The paediatric precision oncology study INFORM: Clinical outcome and benefit for molecular subgroups

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Published: 30 May 2020
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Dr Cornelis van Tilburg - Hopp Children's Cancer Center Heidelberg, Heidelberg, Germany

Dr Cornelis van Tilburg speaks to ecancer about the clinical outcome and benefit for molecular subgroups seen in the paediatric precision oncology study INFORM that was presented at the 2020 ASCO Virtual Meeting.

He explains that INFORM is a non-interventional registry study that provided comprehensive molecular diagnostics and also clinical follow up allowing insight into treatments that benefit in certain alterations.

Dr van Tilburg reports that the study found that patients labelled with 'high level priority' alterations greatly benefited when treated with targeted drugs.

Read more about the study here.

ecancer's filming has been kindly supported by Amgen through the ecancer Global Foundation. ecancer is editorially independent and there is no influence over content.

INFORM is a registry study which was started in 2015 which is actually a large molecular platform providing comprehensive molecular diagnostics but at the same time also provides clinical follow-up so that we also can look back at what certain alterations and treatments brought for benefit for our paediatric patients.
What were your methods?

As I said before, it’s a registry study meaning that it’s not an interventional study so there was no clinical intervention in that sense. Patients received their diagnostics and treating physicians could use those reports of molecular alterations to base their clinical decision-making on. So they were completely free to decide what to do with this information.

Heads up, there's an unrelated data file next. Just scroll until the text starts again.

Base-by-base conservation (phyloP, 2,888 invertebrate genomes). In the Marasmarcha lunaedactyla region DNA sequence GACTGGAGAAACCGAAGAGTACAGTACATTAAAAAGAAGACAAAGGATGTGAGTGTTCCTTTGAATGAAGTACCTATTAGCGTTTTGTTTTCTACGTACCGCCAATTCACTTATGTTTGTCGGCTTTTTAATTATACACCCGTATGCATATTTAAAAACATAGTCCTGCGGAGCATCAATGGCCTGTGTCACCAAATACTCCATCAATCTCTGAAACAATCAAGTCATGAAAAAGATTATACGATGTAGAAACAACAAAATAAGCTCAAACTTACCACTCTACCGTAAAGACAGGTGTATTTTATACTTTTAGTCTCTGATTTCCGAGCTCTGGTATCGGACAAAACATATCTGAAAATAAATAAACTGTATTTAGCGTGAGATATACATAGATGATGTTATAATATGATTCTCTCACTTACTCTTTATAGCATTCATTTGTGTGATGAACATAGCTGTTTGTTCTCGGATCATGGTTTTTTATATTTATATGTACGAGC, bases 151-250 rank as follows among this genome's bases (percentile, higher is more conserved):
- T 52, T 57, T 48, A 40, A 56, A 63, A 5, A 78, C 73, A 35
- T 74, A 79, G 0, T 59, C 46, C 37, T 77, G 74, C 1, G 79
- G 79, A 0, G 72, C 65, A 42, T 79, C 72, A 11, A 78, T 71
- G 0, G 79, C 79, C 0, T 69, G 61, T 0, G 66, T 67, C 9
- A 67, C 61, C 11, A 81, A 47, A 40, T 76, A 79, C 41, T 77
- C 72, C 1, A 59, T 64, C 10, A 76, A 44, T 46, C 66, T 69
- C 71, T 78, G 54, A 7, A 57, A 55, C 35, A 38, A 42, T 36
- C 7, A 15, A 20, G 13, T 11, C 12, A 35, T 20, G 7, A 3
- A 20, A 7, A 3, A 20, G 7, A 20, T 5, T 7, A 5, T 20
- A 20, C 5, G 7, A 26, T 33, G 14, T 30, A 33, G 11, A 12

What did you find?

After the molecular alterations were identified we had a weekly molecular tumour board and in this molecular tumour board, an interdisciplinary group of experts, weighed the alterations from very high level priority to very low level priority. We found in this study that most, especially the very high level priority level targets, really benefitted paediatric patients when they were treated accordingly with targeted drugs.

What did you conclude from these findings?

The most important conclusion is that precision oncology for paediatric patients is feasible, also in an international multicentre setting which we did, we had eight countries in there and at the moment it’s already a lot more. But also that patients really benefitted from these diagnostics but, a critical point, this was only a small group, there is still a large group of patients who didn’t benefit from treatment because they didn’t receive the according treatment or because they didn’t have a good target for potential treatments. So in the future we still need more, additional layers of molecular or other diagnostics for the other group of patients which at the moment don’t benefit. But also we need more drugs and especially clinical trials in children.

What will be the clinical implications of this study?

With INFORM we have shown that paediatric precision oncology is possible and since we are also giving benefit to patients we should offer these diagnostics to all high risk relapse patients and maybe also in a somewhat earlier stage. And we have shown that it is possible to provide benefits for patients so we need to work on more access to drugs in clinical trials or off label as we did now most of the time. Because you need to know that in paediatric oncology the accessibility to new innovative drugs is so far not as good as in adult oncology where we have lots and lots of new drugs, new treatments, new trials. But paediatric oncology is lagging behind there but we have shown with INFORM that the targets are there but the treatments are lagging behind.

In the last five years we were able to provide a benefit for a small but significant group of patients, now that we will be able to provide new diagnostics or new drugs in the next five years. If we would make such a step every couple of years that will be really great and a good way forward.